What is going on with the AstraZeneca vaccine in Europe? – BBC News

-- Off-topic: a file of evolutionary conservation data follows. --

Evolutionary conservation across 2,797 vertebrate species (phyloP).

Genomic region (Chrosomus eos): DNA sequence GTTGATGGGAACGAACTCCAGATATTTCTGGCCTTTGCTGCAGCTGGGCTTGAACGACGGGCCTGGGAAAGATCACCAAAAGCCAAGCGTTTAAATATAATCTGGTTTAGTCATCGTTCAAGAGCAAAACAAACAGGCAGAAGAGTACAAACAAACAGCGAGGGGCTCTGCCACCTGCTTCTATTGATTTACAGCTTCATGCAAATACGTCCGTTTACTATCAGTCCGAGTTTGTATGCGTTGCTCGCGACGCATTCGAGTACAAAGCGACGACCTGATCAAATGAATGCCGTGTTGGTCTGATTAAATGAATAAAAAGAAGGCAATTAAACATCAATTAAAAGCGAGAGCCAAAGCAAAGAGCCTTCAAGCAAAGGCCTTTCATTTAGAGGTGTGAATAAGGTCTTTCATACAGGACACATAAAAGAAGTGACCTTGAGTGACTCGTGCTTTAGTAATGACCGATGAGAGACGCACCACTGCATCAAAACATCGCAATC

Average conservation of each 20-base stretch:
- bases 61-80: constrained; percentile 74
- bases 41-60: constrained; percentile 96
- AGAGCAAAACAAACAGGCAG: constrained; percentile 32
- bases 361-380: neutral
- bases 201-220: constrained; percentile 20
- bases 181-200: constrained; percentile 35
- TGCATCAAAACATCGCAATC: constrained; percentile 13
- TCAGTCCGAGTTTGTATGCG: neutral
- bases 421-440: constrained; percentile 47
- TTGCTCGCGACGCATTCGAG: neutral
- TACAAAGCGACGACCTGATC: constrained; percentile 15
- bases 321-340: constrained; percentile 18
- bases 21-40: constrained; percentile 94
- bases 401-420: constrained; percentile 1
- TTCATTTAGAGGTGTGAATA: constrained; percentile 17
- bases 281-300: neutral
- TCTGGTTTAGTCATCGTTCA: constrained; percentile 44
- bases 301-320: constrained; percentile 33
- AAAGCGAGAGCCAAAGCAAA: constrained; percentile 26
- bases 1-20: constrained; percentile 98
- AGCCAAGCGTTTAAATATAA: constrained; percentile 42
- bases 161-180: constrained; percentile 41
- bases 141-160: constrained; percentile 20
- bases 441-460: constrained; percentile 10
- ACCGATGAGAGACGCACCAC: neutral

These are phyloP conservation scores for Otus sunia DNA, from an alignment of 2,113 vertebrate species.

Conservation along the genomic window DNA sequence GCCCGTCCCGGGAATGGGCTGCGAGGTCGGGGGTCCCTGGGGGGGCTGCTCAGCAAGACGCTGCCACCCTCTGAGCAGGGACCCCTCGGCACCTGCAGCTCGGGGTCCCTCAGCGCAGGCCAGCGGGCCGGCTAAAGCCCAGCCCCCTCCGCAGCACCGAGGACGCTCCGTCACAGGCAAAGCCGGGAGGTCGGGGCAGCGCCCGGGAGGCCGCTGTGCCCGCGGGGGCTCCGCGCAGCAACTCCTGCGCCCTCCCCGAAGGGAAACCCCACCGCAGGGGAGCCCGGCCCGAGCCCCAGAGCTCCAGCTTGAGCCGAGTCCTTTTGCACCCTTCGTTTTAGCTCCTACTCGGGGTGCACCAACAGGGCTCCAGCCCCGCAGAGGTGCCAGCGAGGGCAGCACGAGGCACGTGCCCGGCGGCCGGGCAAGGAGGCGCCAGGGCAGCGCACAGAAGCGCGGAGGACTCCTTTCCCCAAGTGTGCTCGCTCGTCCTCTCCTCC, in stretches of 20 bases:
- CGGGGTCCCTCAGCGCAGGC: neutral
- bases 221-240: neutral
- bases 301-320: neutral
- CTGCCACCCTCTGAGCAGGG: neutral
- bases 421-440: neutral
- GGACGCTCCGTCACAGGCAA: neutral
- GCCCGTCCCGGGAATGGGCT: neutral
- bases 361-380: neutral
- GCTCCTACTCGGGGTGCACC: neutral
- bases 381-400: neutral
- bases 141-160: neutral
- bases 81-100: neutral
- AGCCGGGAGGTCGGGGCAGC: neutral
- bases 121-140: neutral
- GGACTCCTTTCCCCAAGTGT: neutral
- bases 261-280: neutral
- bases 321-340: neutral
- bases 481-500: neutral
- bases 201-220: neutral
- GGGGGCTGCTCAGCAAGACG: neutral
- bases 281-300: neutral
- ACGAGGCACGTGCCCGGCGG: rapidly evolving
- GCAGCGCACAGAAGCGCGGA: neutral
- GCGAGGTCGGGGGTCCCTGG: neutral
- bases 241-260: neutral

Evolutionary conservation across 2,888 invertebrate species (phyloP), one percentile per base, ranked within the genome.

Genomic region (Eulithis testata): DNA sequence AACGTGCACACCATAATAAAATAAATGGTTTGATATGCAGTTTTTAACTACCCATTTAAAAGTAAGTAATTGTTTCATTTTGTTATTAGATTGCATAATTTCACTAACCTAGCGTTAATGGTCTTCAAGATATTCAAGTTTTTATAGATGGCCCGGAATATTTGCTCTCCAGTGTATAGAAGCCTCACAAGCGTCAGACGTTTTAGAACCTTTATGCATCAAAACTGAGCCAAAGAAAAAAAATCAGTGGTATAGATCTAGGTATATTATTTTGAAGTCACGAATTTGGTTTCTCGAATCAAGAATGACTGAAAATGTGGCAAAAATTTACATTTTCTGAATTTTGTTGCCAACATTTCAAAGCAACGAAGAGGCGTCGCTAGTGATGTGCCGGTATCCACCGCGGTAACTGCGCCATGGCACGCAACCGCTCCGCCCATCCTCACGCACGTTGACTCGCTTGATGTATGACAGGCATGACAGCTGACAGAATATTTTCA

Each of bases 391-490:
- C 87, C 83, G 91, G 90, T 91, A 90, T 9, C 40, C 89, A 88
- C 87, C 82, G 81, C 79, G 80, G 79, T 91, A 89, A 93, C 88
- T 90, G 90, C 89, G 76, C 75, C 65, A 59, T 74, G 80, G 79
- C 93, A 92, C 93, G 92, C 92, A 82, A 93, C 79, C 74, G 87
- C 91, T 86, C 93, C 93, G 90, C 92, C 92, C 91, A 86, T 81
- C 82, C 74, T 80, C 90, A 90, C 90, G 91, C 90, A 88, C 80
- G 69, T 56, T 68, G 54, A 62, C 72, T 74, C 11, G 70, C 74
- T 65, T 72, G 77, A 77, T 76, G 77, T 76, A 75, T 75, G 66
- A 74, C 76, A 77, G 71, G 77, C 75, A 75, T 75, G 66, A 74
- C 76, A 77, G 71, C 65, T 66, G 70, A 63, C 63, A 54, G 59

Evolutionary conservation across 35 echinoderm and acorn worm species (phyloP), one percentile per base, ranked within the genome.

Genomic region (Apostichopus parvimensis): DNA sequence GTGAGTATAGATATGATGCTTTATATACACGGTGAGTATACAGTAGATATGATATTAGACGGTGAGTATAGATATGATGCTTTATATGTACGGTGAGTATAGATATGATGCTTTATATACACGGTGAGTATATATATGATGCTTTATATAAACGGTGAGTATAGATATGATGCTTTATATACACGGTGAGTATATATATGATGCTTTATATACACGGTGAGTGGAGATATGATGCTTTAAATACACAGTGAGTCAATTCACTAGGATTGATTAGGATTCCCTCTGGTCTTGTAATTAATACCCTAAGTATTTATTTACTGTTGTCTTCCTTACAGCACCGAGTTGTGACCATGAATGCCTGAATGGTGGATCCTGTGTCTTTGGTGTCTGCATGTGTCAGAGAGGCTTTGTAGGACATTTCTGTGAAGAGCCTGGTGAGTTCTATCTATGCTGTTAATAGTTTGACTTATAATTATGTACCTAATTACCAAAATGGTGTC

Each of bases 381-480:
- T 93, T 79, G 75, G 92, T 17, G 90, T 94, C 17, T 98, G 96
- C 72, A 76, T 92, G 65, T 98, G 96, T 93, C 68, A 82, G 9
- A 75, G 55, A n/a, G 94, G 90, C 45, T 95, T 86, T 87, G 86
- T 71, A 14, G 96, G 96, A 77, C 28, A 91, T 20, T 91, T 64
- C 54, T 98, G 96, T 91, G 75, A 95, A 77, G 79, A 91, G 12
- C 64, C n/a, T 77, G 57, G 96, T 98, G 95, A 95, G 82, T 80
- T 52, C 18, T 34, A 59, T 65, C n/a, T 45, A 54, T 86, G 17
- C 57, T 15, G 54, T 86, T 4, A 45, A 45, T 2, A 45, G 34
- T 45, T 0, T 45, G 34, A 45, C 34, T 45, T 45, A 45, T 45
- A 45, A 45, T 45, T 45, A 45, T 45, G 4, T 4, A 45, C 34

you'd be forgiven for asking what is going on with the astrazeneca vaccine in europe in january there were bitter words about delays in its supply there was an insistence that the eu would act as one on vaccines and president macron questioned how effective it is for older people while the european regulator cleared it for use then in february it became clear many astrazeneca doses in the eu were yet to be used and now in march some eu countries including france and germany have acted on their own and suspended its use without waiting for the european regulator that's prompted this senior global health researcher to say the decisions by france germany and other countries look baffling now they wouldn't use that word but this is what's happening and here are the reasons why some are baffled last week norway iceland denmark lithuania latvia and estonia suspended the use of astrazeneca's vaccine a small number of people out of several million had experienced blood clots the decision was taken despite the who and the european medicines agency both saying there's no evidence of a link between the vaccine and blood clots also last week italy suspended the use of one batch of astrazeneca because a soldier had a cardiac arrest now it's very rare for a particular batch of a vaccine to be a particular problem there was no evidence of a link between the cardiac arrest and the vaccine and astrazeneca has run its own tests and found no issues now france italy germany spain ireland and the netherlands have fully suspended this vaccine's use here's the german health minister the german government is suspending vaccination with astrazeneca as a preventative measure this is due to new cases of cerebral vein thrombosis reported in connection with the vaccine now these countries are pointing to norway where four people three of whom are under 50 are being treated in hospital the medical director of the norwegian medicines agency says they have very unusual symptoms bleeding blood clots and a low count of blood platelets they are quite sick we take this very seriously as of course does everyone but then we have this from astrazeneca's chief medical officer who says around 17 million people in the eu and the uk have now received our vaccine and the number of cases of blood clots reported in this group is lower than the hundreds of cases that would be expected among the general population that's right the rate of blood clots is lower than we'd expect anyway which is why some argue these suspensions are the wrong approach we have people dying across europe and cases going up in many european states a faltering vaccination program with high levels of vaccine hesitancy already and they are not looking at the downsides of the suspension once this suspension has happened rebuilding public trust may be impossible now those taking the decision admit they are being cautious here's ireland's deputy chief medical officer who says it may be nothing we may be overreacting and i sincerely hope that in a week's time we're accused of being over cautious well we don't need to wait a week for that it's happening already and the reason for those accusations of excess caution is that these decisions aren't being taken in a vacuum as one of germany's leading doctors puts it the astrazeneca vaccine has a pr problem not so much a scientific problem and all of these national regulators in the eu know very well that this vaccine's reputation is an issue look at this headline from zib 2 news in austria problem stuff equals problem med in other words this vaccine is a problem and these are pictures from belgium's largest vaccination center in february far from busy the guardian reported that by the end of last month four out of five astrazeneca jabs delivered to the eu had not been used now there are a range of factors here but regulators know some people are reticent to take the astrazeneca vaccine and they know these suspensions risk increasing that reticence they also know there is a cost if these suspensions slow the vaccine roll out as natasha loader from the economist tweets side effects of the suspension of the astrazeneca vaccine include severe to moderate 19 long-term organ damage and death the head of the group which made this vaccine makes a similar point well i think we have to balance that against the huge risks that there are i've copied and if we have no vaccination and we come out of lockdown in this country we will expect tens of thousands of more deaths to occur during this year and while eu member states shift their position on this vaccine the uk has administered 11 million doses and the rollout goes on we continue to be very confident about the program and it's it's great to see it being rolled out of such such speed across the across the uk now the prime minister hasn't criticized what's being done elsewhere but not everyone's holding back the former uk government advisor here says this is painful to watch and a total failure of proportionate regulation the point being that you cannot apply this level of scientific caution when your vaccine has a reputation issue despite it being found to be safe and effective and there's a pandemic that urgently needs to be tamed there's also criticism of the fundamental calculation here some argue that while these symptoms could be caused by the vaccine chance is a more likely explanation here's the statistician sir david spiegelholzer writing in the guardian saying it's a common human tendency to attribute a causal effect between different events even when there isn't one present we watch the car and the next day a bird relieves itself all over the bonnet right but the people across europe taking these decisions are not me or you looking at a dirty car bonnet and drawing the wrong conclusion these are leading medical regulators and they say their decision is about confidence building actually guys look at this in a way this should increase your confidence in vaccination programs what you want is you want us to deliver safe programs we are taking every measure to make sure that that is what we're doing perhaps that will work perhaps it is the best course of action there is though a risk if building confidence is the goal bringing in a raft of suspensions based on far from conclusive data may be to use emmanuel macron's infamous phrase quasi-ineffective at doing that it's not hard to imagine confidence falling because of all these suspensions and if that happens that will impact the speed of the vaccine rollout which in turn will bring a human cost from the virus these are the calculations each country must make